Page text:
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Canadian Virtual War Memorial

Francis Clarence McGee

In memory of:

Lieutenant Francis Clarence McGee

September 16, 1916

Courcelette, France

Military Service


Age:

33

Force:

Army

Unit:

Canadian Infantry (Eastern Ontario Regiment)

Division:

21st Bn.

Citation(s):

1914-15 Star, British War Medal, Victory Medal

Additional Information


Born:

November 4, 1882
Ottawa, Ontario

Enlistment:

November 9, 1914
Kingston, Ontario

Son of John Joseph and Elizabeth McGee, of Ottawa, Ontario.

Brother of Captain Charles Edward McGee, who died during service with the Canadian Infantry (Saskatchewan Regiment).

As a former member of The Royal Ottawa Golf Club, Aylmer, Quebec; Lieutenant McGee is commemorated on a plaque in the entrance to the club.

Digitized service file.

Commemorated on Page 125 of the First World War Book of Remembrance. Request a copy of this page.

Burial Information


Cemetery:

VIMY MEMORIAL
Pas de Calais, France

Grave Reference:

N/A

Location:

Canada's most impressive tribute overseas to those Canadians who fought and gave their lives in the First World War is the majestic and inspiring Vimy Memorial, which overlooks the Douai Plain from the highest point of Vimy Ridge, about eight kilometres northeast of Arras on the N17 towards Lens. The Memorial is signposted from this road to the left, just before you enter the village of Vimy from the south. The memorial itself is someway inside the memorial park, but again it is well signposted. At the base of the memorial, these words appear in French and in English:

TO THE VALOUR OF THEIR COUNTRYMEN IN THE GREAT WAR AND IN MEMORY OF THEIR SIXTY THOUSAND DEAD THIS MONUMENT IS RAISED BY THE PEOPLE OF CANADA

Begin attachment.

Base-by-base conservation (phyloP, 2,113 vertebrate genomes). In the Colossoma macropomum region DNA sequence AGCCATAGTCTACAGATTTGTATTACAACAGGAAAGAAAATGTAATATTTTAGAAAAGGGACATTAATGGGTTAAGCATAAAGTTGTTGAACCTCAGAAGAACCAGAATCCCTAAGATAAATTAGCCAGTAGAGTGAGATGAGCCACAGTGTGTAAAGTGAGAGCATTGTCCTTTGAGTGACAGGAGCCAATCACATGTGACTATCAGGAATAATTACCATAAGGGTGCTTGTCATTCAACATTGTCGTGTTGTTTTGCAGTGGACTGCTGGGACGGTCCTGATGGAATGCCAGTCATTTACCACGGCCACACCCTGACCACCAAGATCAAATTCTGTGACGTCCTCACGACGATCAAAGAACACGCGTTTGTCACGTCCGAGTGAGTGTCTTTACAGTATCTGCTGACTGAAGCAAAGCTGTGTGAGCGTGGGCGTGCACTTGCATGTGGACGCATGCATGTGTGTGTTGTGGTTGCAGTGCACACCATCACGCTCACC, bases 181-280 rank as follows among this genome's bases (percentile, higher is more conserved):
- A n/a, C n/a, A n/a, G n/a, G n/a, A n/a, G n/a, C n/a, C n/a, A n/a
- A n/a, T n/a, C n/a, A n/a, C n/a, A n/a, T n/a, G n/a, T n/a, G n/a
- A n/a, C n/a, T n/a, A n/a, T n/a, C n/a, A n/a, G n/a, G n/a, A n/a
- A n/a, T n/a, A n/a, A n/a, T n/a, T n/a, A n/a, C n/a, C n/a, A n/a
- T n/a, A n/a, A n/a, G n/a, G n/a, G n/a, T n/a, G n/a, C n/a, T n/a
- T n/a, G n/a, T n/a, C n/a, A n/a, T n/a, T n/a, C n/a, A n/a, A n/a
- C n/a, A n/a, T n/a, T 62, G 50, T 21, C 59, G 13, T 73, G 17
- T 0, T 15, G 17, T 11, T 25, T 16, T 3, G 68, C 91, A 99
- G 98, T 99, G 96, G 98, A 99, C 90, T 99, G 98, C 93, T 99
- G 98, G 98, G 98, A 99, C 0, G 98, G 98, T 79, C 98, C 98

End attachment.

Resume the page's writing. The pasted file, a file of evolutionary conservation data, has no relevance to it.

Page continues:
Inscribed on the ramparts of the Vimy Memorial are the names of over 11,000 Canadian soldiers who were posted as 'missing, presumed dead' in France. A plaque at the entrance to the memorial states that the land for the battlefield park, 91.18 hectares in extent, was 'the free gift in perpetuity of the French nation to the people of Canada'. Construction of the massive work began in 1925, and 11 years later, on July 26, 1936, the monument was unveiled by King Edward VIII. The park surrounding the Vimy Memorial was created by horticultural experts. Canadian trees and shrubs were planted in great masses to resemble the woods and forests of Canada. Wooded parklands surround the grassy slopes of the approaches around the Vimy Memorial. Trenches and tunnels have been restored and preserved and the visitor can picture the magnitude of the task that faced the Canadian Corps on that distant dawn when history was made. On April 3, 2003, the Government of Canada designated April 9th of each year as a national day of remembrance of the Battle of Vimy Ridge.

Information courtesy of the Commonwealth War Graves Commission.

Digital Collection

Send us your images
  • Team Photo
  • Newspaper clipping
  • Memorial
  • Newspaper Clipping
  • Attestation Papers– Famed Canadian Hockey Player
  • Attestation Papers (Reverse)– Famed Canadian Hockey Player
  • Document
  • Photo of Francis McGee– From Daily British Whig, Kingston Ontario.
  • The Royal Ottawa Golf Club plaque– The Royal Ottawa Golf Club erected a plaque honouring its members who lost their lives in the Great War.
  • Photo of Francis Clarence McGee
  • Inscription– His name as it is inscribed on the Vimy Memorial (2010). Over 11,000 fallen Canadians having no known place of burial in France, are honoured on this Memorial. May they never be forgotten. (J. Stephens)
  • Vimy Memorial– Canada's Vimy Memorial, located approximately 8 kilometres to the north-east of Arras, France. May the sacrifice of so many never be forgotten. (J. Stephens)

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